There are large number arithmetic libraries that already exist. If you're on windows, grab MPIR (www.mpir.org), or GMP (www.gmplib.org) the *nix equivalent. (they're both the same library, MPIR was forked off of gmp for windows development.)
anyway, MPIR/GMP can handle an outrageously large digit amount. As far as I was aware (though i may be wrong), you're only limited by the amount of memory your computer has.
All maths I've ever done that involved digits larger than an unsigned int max size I've done with MPIR, and it's worked flawlessly (esp. useful for things like project euler).
Actually, I'm pretty certain that Cire's interpretation is correct. It is the result which will have 20 digits, not the number itself.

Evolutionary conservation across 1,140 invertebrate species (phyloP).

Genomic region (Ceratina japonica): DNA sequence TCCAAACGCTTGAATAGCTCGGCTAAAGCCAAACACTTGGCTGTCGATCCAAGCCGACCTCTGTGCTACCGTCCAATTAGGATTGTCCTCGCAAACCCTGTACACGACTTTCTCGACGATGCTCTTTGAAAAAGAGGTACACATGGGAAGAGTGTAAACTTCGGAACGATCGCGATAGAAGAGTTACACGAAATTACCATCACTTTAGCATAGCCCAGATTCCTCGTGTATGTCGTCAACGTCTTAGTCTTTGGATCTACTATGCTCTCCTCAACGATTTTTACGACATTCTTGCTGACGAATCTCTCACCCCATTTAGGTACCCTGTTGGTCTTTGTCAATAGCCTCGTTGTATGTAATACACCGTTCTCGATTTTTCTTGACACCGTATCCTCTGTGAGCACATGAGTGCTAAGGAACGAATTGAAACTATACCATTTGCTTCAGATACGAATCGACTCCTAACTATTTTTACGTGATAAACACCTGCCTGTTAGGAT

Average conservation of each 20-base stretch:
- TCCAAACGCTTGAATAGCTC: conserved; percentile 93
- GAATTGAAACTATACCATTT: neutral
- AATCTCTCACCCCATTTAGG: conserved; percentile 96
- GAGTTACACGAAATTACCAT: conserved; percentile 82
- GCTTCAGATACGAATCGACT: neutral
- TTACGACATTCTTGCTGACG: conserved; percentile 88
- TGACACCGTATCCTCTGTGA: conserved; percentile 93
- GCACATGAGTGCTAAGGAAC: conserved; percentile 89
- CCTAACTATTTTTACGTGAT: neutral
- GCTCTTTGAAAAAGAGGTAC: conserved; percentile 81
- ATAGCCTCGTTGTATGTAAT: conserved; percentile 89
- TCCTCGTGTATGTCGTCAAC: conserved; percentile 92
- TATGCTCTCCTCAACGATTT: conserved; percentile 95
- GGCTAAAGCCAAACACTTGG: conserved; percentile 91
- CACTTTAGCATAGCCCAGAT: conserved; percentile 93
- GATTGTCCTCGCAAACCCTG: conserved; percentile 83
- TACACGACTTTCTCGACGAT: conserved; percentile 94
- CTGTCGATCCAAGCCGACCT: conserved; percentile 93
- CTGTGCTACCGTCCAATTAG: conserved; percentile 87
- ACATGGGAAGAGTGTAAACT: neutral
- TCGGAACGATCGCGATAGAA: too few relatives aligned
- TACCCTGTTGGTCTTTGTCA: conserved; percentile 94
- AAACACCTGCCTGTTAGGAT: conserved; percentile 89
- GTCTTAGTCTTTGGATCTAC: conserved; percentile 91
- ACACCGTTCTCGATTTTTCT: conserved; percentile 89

Using type unsignedlonglong, which is (at least) 64 bits, that means the biggest factorial which can be calculated is 20! = 2432902008176640000. That result has just 19 digits.
Well, since there are a few trailing zeros, it is possible to go a little bit further, up to about 23! to make full use of precision available. Beyond that, as others have suggested, you'd need to use special large-number processing.
If we take the alternative interpretation, that the number itself has 20 digits and we want to find the factorial, lets consider how many digits there would be.
Using Stirlings approximation, if the number is 100000000000000000000, then the factorial would have 1956570551809674817246 digits.
Let's say the computer could arrive at 1 million more digits each second, it would take 62 million years to calculate the result. If we store the result on a 2 TB hard drive, it would require 978285275 such drives to hold the result.
If instead the number is printed out, using digits 1mm high and 1mm wide, it would require a piece of paper with an area of 1956570551 square km, which is roughly 4 times the surface area of planet Earth.